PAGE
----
Last week in Togo, an extra-layer of security was added after the plane landed safely: an exorcism ritual on the tarmac.
An Ethiopian Airlines plane that regularly serves the New York-Lomé route, was hit just before landing June 20 at the airport in Togo’s capital.
Slightly damaged and unable to take off again, a group of voodoo priests were called in to exorcize the plane the following day.
Algerian daily El Watan reports that the ceremony consisted of splashing the plane with water and pouring liquor as an offering to appease the anger of Hiébiésso, the “divinity of thunder” in Mina, a local language spoken in South Togo.
“When lightning strikes, it is our duty, for the sake of people’s security, to identify and purify the area struck by this natural phenomenon.” said Togbé Assiobo Nyagblondjor, president of the country’s traditional priests confederation.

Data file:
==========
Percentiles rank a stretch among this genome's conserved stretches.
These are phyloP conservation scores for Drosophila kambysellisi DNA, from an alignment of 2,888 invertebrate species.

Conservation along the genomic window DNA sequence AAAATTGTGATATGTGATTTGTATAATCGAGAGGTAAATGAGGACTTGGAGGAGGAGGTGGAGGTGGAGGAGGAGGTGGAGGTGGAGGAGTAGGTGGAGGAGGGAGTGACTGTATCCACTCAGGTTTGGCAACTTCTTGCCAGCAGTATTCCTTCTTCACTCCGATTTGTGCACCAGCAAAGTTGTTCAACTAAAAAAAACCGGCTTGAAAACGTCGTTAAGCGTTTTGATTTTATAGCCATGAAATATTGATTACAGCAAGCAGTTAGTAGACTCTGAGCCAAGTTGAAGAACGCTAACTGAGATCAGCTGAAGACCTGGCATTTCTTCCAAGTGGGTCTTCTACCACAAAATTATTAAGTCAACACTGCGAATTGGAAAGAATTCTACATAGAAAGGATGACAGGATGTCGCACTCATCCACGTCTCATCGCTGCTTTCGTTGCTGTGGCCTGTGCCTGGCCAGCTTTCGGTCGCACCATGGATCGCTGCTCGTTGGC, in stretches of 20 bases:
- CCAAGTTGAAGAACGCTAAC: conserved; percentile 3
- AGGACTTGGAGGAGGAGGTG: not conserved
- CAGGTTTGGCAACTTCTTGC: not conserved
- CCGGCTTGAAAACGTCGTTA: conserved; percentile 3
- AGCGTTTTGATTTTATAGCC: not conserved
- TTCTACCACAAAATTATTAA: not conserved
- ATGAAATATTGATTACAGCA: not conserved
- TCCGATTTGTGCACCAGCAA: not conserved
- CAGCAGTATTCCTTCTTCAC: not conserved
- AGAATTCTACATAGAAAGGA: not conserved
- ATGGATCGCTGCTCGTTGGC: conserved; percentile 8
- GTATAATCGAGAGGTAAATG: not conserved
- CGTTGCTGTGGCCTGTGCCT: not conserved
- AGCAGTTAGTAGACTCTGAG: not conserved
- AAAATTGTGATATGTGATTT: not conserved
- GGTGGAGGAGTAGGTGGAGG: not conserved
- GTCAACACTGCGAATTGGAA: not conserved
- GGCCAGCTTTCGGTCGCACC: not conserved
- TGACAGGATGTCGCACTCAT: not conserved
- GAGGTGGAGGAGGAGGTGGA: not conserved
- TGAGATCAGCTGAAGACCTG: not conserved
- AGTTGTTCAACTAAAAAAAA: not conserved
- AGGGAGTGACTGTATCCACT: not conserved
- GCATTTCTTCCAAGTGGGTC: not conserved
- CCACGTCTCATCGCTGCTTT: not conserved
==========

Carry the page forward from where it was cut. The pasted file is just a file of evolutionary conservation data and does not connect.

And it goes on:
Originally from Benin and Togo, the voodoo religion counts 50 million believers around the world, including many in the Caribbean, Brazil and the U.S. state of Louisiana.
While Togo is officially a secular state, voodoo is widely accepted. The president of the National Agency of civilian aviation, colonel Latta Gnama, was personally present at the ritual held on the tarmac. “Everything was done to help them in their task,” he said.
Gnama also confirmed the necessary repairs to the damaged airplane were completed before the jet took to the air again. Either way you look at it, best to be double covered when flying.